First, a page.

[The following post was written by Tim Breene, CEO of World Relief.]
In today’s connected world, the rapid dispersion of half-truths—and even blatant lies—is disturbing. This is especially true as it relates to the discussion around the ban of refugees to the United States.
As Christians, we should care about this. If truth is malleable, the very foundation of our faith is undermined. The words of Saint Augustine, “Let every good and true Christian understand that wherever truth may be found, it belongs to his Master,” are often paraphrased to say “All truth is God’s truth.” Careless disregard for the truth should be unacceptable to us.
For some people, the refugee ban seems an assault on Christian and American values. As former Secretary of State Madeleine Albright put it so succinctly, “There is no fine print on the Statue of Liberty.” At the same time, others see the ban as eminently sensible and a necessary step to protect us from terrorists.
I don’t aim to impugn motives to one group or the other. People hold different views, and the right to those differences and the freedom to express them is not only part of our American tradition, but the very essence of what makes us unique as a nation.
However, what is important is that the opinions that shape government policy are based in truth.
When this administration says we don’t know who refugees are, is this true? When it focuses on the threat of terrorism, is it exaggerating risk and distorting our individual and collective judgment so that we deny those who deserve our compassion?
Experts can debate and disagree as to whether the ban will keep us safe or actually lead to further radicalization and increased risk. However, these are the indisputable facts about refugee admissions, and experts’ judgments need to be informed by them:
The refugee admission process is the most thorough of all entry processes into the U.S.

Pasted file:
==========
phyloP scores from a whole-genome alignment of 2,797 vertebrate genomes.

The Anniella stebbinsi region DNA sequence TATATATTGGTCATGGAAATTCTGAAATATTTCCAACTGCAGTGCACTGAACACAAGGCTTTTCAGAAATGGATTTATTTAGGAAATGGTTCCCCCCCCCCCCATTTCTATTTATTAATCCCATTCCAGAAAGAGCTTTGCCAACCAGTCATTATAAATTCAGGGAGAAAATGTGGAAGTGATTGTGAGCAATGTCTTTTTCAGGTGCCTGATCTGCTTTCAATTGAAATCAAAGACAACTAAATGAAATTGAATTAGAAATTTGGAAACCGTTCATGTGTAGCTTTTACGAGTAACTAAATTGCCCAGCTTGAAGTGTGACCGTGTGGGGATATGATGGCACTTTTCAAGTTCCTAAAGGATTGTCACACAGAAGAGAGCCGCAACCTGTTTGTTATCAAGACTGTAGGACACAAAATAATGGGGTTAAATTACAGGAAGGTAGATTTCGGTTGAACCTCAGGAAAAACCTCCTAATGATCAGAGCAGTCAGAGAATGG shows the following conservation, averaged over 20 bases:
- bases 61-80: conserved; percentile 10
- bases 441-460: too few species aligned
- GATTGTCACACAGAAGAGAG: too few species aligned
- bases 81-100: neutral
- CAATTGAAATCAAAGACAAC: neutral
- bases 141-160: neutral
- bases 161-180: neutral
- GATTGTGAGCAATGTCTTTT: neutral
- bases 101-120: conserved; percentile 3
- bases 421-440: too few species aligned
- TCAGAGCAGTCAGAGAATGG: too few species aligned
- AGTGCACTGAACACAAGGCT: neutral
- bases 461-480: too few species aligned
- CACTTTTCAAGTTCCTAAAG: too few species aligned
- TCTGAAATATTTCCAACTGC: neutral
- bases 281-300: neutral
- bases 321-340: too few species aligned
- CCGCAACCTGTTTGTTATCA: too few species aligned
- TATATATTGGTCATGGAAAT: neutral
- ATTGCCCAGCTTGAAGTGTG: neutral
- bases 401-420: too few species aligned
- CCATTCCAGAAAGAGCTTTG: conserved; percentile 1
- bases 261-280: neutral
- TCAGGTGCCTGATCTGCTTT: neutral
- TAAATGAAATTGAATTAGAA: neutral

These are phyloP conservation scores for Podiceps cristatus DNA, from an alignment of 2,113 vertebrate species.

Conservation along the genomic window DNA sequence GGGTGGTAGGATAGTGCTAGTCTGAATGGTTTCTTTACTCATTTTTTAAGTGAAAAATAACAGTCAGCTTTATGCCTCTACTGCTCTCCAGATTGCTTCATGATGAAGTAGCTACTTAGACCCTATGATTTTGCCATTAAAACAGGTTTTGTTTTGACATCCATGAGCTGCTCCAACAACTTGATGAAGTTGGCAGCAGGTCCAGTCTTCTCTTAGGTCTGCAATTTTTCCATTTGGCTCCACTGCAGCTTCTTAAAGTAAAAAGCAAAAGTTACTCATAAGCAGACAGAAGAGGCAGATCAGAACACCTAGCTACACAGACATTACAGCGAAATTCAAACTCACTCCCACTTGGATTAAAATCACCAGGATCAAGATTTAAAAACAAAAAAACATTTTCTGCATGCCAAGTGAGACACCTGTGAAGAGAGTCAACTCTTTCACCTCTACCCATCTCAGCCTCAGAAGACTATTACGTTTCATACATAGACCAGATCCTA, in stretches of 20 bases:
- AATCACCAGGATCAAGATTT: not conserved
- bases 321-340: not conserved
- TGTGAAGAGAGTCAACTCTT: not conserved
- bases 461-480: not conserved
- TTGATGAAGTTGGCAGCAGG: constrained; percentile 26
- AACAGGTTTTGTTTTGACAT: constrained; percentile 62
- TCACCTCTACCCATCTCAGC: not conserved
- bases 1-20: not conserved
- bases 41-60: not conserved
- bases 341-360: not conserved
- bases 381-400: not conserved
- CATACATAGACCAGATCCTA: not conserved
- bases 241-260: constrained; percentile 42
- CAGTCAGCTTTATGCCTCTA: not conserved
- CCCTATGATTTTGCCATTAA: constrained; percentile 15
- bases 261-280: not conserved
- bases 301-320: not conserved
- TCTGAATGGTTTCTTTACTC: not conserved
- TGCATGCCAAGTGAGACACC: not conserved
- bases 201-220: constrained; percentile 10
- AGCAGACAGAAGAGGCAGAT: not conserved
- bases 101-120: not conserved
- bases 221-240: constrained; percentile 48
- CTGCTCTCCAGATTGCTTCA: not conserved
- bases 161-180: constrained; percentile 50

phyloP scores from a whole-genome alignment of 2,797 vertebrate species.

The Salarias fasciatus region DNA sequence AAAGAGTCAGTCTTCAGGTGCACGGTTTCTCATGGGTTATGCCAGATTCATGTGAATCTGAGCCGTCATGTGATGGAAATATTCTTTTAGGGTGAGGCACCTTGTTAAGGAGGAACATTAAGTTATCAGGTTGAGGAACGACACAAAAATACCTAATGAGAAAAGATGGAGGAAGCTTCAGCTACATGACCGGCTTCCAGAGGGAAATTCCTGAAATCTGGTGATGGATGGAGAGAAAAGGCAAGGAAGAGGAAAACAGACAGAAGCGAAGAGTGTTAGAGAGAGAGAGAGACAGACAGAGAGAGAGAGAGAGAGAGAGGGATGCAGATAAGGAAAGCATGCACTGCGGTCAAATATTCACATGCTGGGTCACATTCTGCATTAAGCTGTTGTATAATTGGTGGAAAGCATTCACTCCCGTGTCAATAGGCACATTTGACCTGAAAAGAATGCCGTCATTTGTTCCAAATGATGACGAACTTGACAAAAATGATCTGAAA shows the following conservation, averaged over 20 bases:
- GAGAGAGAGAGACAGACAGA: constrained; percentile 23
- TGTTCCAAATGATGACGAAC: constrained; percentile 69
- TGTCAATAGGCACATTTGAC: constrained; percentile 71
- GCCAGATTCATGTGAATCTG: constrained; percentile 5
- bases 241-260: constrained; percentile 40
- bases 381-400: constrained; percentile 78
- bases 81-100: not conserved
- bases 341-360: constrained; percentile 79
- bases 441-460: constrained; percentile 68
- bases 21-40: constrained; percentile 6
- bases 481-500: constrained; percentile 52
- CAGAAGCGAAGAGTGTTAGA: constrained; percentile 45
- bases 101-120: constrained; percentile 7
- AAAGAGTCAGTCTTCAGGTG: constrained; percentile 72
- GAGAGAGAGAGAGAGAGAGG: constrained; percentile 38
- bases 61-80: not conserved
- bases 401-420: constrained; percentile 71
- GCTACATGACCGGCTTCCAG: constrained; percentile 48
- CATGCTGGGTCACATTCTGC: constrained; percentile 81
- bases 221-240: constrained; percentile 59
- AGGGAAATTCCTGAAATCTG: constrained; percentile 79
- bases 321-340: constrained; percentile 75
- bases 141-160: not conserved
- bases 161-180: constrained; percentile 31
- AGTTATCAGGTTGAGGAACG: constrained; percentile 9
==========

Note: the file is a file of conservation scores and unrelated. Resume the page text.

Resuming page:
We do know who these refugees are. They go through a multi-step process that generally lasts anywhere between 18 months to 3 years, and includes fingerprinting, biometrics, retina scans, and multiple interviews by different agencies, including the United Nations, State Department contractors, and the U.S. Department of Homeland Security. World Relief—the organization I lead that resettles refugees—receives a thorough biographic report compiled by the U.S. State Department on each refugee we receive before they enter the country.
The effectiveness of the process is demonstrated by the fact that, of the roughly three million refugees admitted since 1980, none has ever killed a single American in a terrorist attack.
The Cato Institute’s research puts the annual risk of a refugee-committed terrorist killing on U.S. soil at 1 in 3.6 billion.
Nothing within this executive order would have prevented 9/11, nor the more recent attacks in San Bernardino or Orlando.
At least 5,700 fewer persecuted Christians will be allowed to come to the U.S. as refugees in Fiscal Year 2017 than in Fiscal Year 2016 as a result of the order’s dramatic cut to the overall number of refugees allowed, despite the president’s stated concern for persecuted Christians.
In the past decade, the U.S. has never received more than a fraction of one percent of the world’s refugees annually, and it has received more Christian refugees than those of any other faith background.
Of the 19,324 Syrian refugees admitted to the U.S. since 2012, 47% have been children thirteen years of age or under, while just 13% have been men aged 21 through 40.
There are lots of opinions around these issues, but those are the hard facts. So, let me ask you, how afraid do you think we should be of this program? We cannot let fear overpower truth.
As a Christian, I do not believe Jesus died for us so that we could live comfortable lives behind walls, indifferent to the suffering of others. In fact, he explicitly modeled through his life radical compassion for the poor, the vulnerable, the stranger, and even for his enemies.
Today let us choose to do as he did—especially for those in desperate need. Let compassion and truth be our guide. Let us not succumb to fear any longer.
Tim Breene is the CEO of World Relief, a global humanitarian relief and development organization that stands with the vulnerable and partners with local churches to end the cycle of suffering, transform lives and build sustainable communities. With over 70 years of experience, World Relief has offices in the United States that specialize in refugee and immigration services, and works in 20 countries worldwide through disaster response, health and child development, economic development and peacebuilding.